12 min read

lgbtq inclusion at work and in tech

LGBTIQ + labor inclusion in Technology: challenges for companies

Have you ever been questioned about your romantic preferences during a job interview, or asked "how long have you been who you are", or called in a way that does not represent you in the office? These are common situations faced by LGBT individuals when entering the job market, particularly within the IT industry. Therefore, we aim to delve into the topic of LGBTIQ+ inclusion in the technology sector and explore the challenges encountered by companies.

A few months ago, we examined the disparity between men and women in terms of access to job opportunities in the technology field. At XOOR, we made a commitment to address this issue internally and successfully achieved our proposed goals. However, inclusivity is not a binary concept and should consider the diverse range of identities.

In this sense, we talked with members of the LGBTIQ+ community to get closer to their realities and to understand the complexities of labor insertion today.

In this article:

LGBTIQ+ Labor Inclusion in Technology: the first obstacle is imagining it

In the Western world, childhood is often defined by binaries: games, colors, and societal roles are preconfigured, assigning specific ones to boys and others to girls. Boys are given blocks, cars, and consoles, while girls are offered dolls, makeup, and cooking toys. Through play, children learn and develop skills that they carry into their relationships and social spaces, as noted by Agostina Mileo in Chapter 6 of her book, "May Science Accompany You in Fighting for Your Rights."

Consequently, individuals assigned female at birth are raised with aspirations of becoming princesses, engaging in caregiving tasks, and staying away from technological pursuits. On the other hand, those born with male genitalia are encouraged to embrace technology, build things, exert strength, and embody the role of "superheroes."

When adolescence arrives and they begin to wonder about the future, women rarely consider the possibility of studying careers related to Science and Technology or working in that industry. According to UN Women and UNESCO, only 29.3% of women worldwide work in STEM (Science, Technology, Engineering and Mathematics). Moreover, many of them only explore these paths later in life.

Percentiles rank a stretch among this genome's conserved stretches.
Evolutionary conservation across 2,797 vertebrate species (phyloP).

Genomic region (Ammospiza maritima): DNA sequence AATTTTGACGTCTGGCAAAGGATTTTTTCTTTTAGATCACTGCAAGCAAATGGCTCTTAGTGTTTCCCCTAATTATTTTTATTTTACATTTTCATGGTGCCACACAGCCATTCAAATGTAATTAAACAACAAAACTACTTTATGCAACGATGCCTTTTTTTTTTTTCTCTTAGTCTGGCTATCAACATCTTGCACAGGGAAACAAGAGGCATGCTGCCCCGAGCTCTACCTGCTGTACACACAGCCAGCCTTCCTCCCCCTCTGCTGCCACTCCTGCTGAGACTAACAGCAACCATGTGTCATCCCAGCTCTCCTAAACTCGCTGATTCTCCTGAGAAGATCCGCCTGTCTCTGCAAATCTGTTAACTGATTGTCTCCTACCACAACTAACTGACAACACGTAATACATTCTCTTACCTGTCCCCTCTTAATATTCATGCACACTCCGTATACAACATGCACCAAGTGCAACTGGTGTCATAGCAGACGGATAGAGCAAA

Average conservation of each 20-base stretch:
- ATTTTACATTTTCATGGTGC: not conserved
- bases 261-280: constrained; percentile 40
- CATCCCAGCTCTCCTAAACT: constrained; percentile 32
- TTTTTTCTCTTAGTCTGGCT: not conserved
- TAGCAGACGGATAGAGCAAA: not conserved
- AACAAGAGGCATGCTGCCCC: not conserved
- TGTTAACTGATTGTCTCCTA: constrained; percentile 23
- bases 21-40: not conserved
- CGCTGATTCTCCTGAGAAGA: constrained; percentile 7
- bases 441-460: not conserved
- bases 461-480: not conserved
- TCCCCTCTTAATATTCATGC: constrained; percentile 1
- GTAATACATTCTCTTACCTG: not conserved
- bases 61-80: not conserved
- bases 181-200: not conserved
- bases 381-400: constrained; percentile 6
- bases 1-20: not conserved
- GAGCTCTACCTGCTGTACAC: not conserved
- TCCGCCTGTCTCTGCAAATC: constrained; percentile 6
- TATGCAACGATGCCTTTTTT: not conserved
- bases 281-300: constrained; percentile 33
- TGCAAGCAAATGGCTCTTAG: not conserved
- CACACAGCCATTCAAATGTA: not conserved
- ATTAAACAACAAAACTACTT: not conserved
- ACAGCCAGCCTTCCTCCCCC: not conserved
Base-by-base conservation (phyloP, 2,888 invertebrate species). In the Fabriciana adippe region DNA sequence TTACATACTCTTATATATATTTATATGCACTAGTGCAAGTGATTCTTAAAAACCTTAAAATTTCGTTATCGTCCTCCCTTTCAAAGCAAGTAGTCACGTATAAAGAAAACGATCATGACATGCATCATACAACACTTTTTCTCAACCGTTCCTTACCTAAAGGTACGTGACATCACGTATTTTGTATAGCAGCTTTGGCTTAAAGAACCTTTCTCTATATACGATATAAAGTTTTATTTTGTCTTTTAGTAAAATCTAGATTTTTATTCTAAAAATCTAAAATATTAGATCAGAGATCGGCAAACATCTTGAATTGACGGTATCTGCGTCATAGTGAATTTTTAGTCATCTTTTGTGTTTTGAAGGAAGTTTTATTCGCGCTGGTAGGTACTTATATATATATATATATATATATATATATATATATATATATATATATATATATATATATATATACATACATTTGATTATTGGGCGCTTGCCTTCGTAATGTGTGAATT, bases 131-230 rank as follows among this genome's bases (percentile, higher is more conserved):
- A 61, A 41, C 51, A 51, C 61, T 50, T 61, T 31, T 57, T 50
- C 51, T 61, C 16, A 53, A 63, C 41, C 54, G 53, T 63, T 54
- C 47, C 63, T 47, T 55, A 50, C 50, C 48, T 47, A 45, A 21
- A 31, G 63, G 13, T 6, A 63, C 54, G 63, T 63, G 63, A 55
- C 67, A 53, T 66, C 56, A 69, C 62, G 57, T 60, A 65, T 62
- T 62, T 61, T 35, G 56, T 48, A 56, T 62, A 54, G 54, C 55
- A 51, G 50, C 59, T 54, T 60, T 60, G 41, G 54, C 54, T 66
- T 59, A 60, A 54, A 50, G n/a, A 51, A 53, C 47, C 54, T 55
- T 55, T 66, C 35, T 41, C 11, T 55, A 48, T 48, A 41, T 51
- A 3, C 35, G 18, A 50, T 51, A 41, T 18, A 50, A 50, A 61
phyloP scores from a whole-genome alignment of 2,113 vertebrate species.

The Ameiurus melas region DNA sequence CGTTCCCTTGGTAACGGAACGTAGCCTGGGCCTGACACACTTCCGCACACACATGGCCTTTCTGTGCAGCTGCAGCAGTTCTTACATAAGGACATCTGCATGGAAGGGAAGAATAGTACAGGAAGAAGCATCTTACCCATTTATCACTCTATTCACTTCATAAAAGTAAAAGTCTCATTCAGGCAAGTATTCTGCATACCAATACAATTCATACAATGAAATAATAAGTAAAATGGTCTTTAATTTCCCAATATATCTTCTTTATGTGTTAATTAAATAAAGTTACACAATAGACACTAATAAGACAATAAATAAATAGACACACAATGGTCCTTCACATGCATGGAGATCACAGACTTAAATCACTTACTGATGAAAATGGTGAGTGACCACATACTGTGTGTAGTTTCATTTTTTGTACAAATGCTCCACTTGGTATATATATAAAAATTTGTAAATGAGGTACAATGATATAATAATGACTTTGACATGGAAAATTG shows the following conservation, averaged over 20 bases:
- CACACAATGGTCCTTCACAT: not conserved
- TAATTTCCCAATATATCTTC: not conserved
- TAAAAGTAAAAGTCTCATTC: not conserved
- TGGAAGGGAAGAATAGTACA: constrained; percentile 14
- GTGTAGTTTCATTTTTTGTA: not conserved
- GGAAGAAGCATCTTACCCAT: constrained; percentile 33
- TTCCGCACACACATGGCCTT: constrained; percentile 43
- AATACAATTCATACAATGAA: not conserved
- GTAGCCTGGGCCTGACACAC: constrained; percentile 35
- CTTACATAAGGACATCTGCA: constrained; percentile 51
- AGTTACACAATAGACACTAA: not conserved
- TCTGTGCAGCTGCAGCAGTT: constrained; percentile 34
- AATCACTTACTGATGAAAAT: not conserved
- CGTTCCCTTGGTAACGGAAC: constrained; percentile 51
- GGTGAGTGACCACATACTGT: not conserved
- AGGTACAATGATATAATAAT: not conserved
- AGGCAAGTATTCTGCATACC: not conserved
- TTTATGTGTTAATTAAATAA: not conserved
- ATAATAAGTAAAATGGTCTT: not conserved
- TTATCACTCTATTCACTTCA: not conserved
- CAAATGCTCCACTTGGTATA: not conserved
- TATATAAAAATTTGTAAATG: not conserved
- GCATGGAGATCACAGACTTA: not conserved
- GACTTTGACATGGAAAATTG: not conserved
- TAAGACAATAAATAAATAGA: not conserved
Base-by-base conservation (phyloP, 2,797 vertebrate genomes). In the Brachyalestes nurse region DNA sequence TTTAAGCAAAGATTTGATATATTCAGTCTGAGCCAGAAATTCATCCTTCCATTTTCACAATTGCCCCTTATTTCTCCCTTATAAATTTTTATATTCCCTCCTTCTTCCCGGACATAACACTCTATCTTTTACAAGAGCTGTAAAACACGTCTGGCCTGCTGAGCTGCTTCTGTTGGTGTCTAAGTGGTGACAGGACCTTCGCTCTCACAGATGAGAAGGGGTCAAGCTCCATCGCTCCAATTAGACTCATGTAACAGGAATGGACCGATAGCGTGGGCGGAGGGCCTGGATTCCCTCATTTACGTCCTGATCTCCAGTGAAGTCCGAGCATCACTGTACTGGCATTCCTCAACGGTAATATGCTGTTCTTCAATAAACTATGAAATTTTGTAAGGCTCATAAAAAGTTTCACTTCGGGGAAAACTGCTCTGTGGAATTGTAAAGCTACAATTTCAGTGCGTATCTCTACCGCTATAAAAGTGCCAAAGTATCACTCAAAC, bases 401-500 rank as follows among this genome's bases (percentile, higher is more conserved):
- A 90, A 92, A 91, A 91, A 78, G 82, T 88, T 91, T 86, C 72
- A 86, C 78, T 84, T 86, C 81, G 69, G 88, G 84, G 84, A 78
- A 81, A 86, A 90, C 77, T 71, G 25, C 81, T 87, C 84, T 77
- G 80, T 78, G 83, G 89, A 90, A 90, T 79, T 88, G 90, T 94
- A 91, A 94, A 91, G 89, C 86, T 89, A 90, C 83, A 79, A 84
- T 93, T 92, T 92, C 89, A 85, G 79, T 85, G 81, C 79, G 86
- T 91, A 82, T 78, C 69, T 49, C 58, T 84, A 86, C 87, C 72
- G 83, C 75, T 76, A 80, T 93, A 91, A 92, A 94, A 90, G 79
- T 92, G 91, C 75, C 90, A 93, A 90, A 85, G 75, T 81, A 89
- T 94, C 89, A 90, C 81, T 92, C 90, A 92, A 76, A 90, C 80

Barbara Imperatori, a lesbian programmer, attended a private institute in 2018 with no prior knowledge of the subject. At the age of 29, she noticed that many of the women and gender non-conforming individuals she followed on Twitter were pursuing training in systems and got astonished. She questioned, "Isn't this meant for men?". She confessed that she had always envisioned "guys wearing hoodies, glasses, immersed in darkness, who barely showered once a month". However, upon seeing the visibility of all these girls being encouraged on social media, she wondered, "Why not work in technology?"

It becomes even more complex for non-binary, cross-dressing, and transgender children and adolescents. Their primary struggle is to accept their own identities and be recognized on equal terms with cisgender individuals, who identify with the gender they were assigned at birth. In this challenging context, where they continually face violence and discrimination, envisioning a future in education or the workforce becomes even harder, particularly in an industry like technology, which carries significant stigma both internally and externally.

To provide an illustration, the Inter-American Commission on Human Rights (IACHR) of the Organization of American States (OAS) reported in 2015 that "the average life expectancy of trans women in Latin America is 35 years". In Argentina, this figure rises to 40 years according to the Center for the Implementation of Public Policies for Equity and Growth (CIPPEC).